Advertising’s effect on kids: Children’s Christmas lists mirror TV advertisements

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It’s only July 1st, but soon enough the back-to-school store promotions will turn into Christmas decorations. Yes, we’re about to enter the season of advertising. And research shows that the season of advertising affects children right through the Christmas holiday.
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Improving children’s literacy through shared book reading

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I’ve read Green Eggs and Ham so many times that I can repeat it word for word. Same for Good Night Moon and Hop on Pop. My life would be infinitely better if I never have to see those books again! Research shows, however, that kids need the parent-child interaction that happens while reading books together.
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The Disney Princess study and the parenting conundrum

Unknown-1_0If you’ve been online this week you’ve likely seen the new study about Disney Princesses. Part of the study not being talked about presents an interesting challenge for parents.

When parents ask me how to help their kids best respond to media content, I usually tell them to start talking about the content, and to talk, talk, talk some more. I and my fellow co-authors on the aforementioned study wanted to see if that advice held true when dealing with Disney princesses.
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Research shows preschoolers who watch Daniel Tiger’s Neighborhood develop social and emotional skills

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Parents, take heart. Not all TV is bad. New research finds that watching America’s favorite tiger can be good for your developing child.

You remember Mr. Rogers, don’t you? The red sweater. The shoes. The songs. Your kids may not know who he is, but they likely know who Daniel Tiger is. Daniel Tiger’s Neighborhood is the animated descendant of Mr. Roger’s Neighborhood, and features children of several characters from the original Neighborhood of Make-Believe.
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Girls are judged harshly for sending, and for not sending, sexts

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Recent research suggests that adolescent boys hold girls to some striking double standards when it comes to sexting.

51 adolescents, a mix of both girls and boys, in three different American cities responded to several open-ended questions about sexting. Researchers analyzed their responses and found that boys judge girls’ sexting behaviors in one of two ways. First, boys think that girls who send sexts are “crazy, insecure, attention-seeking sluts with poor judgment.” At the same time, however, boys categorized girls who didn’t send sexts as “prude,” “goody,” or “stuck up.”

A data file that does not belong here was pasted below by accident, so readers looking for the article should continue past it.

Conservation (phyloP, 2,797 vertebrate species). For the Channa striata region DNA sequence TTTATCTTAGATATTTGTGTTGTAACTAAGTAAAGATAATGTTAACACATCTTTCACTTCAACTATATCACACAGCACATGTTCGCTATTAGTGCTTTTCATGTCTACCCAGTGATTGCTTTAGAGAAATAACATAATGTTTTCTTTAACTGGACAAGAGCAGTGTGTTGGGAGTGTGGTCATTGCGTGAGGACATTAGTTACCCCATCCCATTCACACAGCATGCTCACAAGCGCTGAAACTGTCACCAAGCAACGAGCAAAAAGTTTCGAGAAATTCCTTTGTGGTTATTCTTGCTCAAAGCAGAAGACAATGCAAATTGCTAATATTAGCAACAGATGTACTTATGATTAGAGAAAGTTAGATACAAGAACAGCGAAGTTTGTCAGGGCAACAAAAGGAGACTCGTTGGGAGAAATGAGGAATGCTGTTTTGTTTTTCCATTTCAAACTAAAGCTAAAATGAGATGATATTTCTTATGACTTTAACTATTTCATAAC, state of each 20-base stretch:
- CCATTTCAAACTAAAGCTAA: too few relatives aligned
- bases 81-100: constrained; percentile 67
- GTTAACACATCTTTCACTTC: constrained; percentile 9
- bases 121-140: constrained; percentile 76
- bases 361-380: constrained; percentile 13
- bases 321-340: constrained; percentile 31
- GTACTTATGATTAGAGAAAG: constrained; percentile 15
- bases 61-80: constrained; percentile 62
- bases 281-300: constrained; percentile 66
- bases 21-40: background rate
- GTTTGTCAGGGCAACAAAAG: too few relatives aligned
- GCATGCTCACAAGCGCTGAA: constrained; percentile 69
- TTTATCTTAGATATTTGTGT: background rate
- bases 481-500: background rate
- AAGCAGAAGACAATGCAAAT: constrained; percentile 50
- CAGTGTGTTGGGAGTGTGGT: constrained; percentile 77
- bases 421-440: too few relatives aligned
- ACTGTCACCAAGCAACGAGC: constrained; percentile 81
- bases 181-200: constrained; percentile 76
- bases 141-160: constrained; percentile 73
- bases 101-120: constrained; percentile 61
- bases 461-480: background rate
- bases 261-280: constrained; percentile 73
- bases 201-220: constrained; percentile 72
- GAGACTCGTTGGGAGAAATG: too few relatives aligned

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Porn, parents, and kids’ self-worth

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Pornography is a near-mainstream part of life for American adolescents. By the time they reach college, research suggests that about 50% of our kids will regularly view pornography. This means that whether your child looks at pornography or not, they will be affected by it in some way. For those who don’t view pornography, they’ll likely date somebody who does, and this has been shown to have negative effects on self-esteem and relationship quality, among other things. Sounds daunting for a parent of four daughters like me.
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Un-super heroes

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When I was young I wanted to be Daniel LaRusso. You remember Daniel. Karate Kid. Mr. Miyagi and Johnny. I remember watching Karate Kid with my brother on several occasions. After Daniel wins the tournament at the end of the show, my brother and I would inevitably start practicing karate on each other. We perfected the crane move that Daniel used to beat Johnny at the end. We got so good at karate (or so we thought), that one time I got mad at him for spilling grape juice on my favorite blanket so I punched him as hard as I could in a place where I knew it would hurt. I felt so bad about what I did, so I begged him to hit me back. While I can’t remember if he hit me back or not, I do think this is the first instance that I can recall in which I was directly influenced by media exposure. I was imitating my hero.
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